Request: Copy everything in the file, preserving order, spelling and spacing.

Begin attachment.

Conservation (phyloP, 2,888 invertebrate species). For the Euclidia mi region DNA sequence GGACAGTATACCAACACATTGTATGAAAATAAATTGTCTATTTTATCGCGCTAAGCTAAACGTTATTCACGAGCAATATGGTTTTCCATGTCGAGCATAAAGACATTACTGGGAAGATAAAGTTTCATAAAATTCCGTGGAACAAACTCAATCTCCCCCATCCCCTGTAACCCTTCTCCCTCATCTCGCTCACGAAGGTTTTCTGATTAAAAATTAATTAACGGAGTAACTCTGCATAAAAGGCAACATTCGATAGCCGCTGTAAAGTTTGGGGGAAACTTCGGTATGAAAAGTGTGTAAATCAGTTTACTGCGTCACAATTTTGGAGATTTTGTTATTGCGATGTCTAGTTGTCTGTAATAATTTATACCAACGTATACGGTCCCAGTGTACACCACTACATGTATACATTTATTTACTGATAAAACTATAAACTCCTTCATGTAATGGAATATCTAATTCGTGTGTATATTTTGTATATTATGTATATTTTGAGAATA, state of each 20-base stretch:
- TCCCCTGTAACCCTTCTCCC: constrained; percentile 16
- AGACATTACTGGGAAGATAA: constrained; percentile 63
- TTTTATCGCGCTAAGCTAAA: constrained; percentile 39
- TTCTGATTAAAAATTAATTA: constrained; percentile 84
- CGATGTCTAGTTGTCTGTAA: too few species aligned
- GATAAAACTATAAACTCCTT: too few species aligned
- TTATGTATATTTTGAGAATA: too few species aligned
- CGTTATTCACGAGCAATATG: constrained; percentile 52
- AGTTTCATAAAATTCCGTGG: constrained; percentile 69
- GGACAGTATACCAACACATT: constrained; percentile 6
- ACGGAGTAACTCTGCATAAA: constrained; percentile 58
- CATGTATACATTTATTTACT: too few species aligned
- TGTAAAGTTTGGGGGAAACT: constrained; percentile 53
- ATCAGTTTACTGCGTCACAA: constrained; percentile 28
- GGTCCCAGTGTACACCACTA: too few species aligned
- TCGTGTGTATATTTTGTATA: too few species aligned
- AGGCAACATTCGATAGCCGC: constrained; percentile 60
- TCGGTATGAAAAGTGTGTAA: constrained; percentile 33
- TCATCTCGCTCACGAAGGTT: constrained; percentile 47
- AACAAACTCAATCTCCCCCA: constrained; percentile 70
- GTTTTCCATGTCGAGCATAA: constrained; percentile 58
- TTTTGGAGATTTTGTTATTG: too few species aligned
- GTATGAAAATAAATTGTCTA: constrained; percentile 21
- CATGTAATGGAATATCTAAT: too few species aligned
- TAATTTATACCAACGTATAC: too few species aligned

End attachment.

Conservation (phyloP, 2,888 invertebrate species). For the Euclidia mi region DNA sequence GGACAGTATACCAACACATTGTATGAAAATAAATTGTCTATTTTATCGCGCTAAGCTAAACGTTATTCACGAGCAATATGGTTTTCCATGTCGAGCATAAAGACATTACTGGGAAGATAAAGTTTCATAAAATTCCGTGGAACAAACTCAATCTCCCCCATCCCCTGTAACCCTTCTCCCTCATCTCGCTCACGAAGGTTTTCTGATTAAAAATTAATTAACGGAGTAACTCTGCATAAAAGGCAACATTCGATAGCCGCTGTAAAGTTTGGGGGAAACTTCGGTATGAAAAGTGTGTAAATCAGTTTACTGCGTCACAATTTTGGAGATTTTGTTATTGCGATGTCTAGTTGTCTGTAATAATTTATACCAACGTATACGGTCCCAGTGTACACCACTACATGTATACATTTATTTACTGATAAAACTATAAACTCCTTCATGTAATGGAATATCTAATTCGTGTGTATATTTTGTATATTATGTATATTTTGAGAATA, state of each 20-base stretch:
- TCCCCTGTAACCCTTCTCCC: constrained; percentile 16
- AGACATTACTGGGAAGATAA: constrained; percentile 63
- TTTTATCGCGCTAAGCTAAA: constrained; percentile 39
- TTCTGATTAAAAATTAATTA: constrained; percentile 84
- CGATGTCTAGTTGTCTGTAA: too few species aligned
- GATAAAACTATAAACTCCTT: too few species aligned
- TTATGTATATTTTGAGAATA: too few species aligned
- CGTTATTCACGAGCAATATG: constrained; percentile 52
- AGTTTCATAAAATTCCGTGG: constrained; percentile 69
- GGACAGTATACCAACACATT: constrained; percentile 6
- ACGGAGTAACTCTGCATAAA: constrained; percentile 58
- CATGTATACATTTATTTACT: too few species aligned
- TGTAAAGTTTGGGGGAAACT: constrained; percentile 53
- ATCAGTTTACTGCGTCACAA: constrained; percentile 28
- GGTCCCAGTGTACACCACTA: too few species aligned
- TCGTGTGTATATTTTGTATA: too few species aligned
- AGGCAACATTCGATAGCCGC: constrained; percentile 60
- TCGGTATGAAAAGTGTGTAA: constrained; percentile 33
- TCATCTCGCTCACGAAGGTT: constrained; percentile 47
- AACAAACTCAATCTCCCCCA: constrained; percentile 70
- GTTTTCCATGTCGAGCATAA: constrained; percentile 58
- TTTTGGAGATTTTGTTATTG: too few species aligned
- GTATGAAAATAAATTGTCTA: constrained; percentile 21
- CATGTAATGGAATATCTAAT: too few species aligned
- TAATTTATACCAACGTATAC: too few species aligned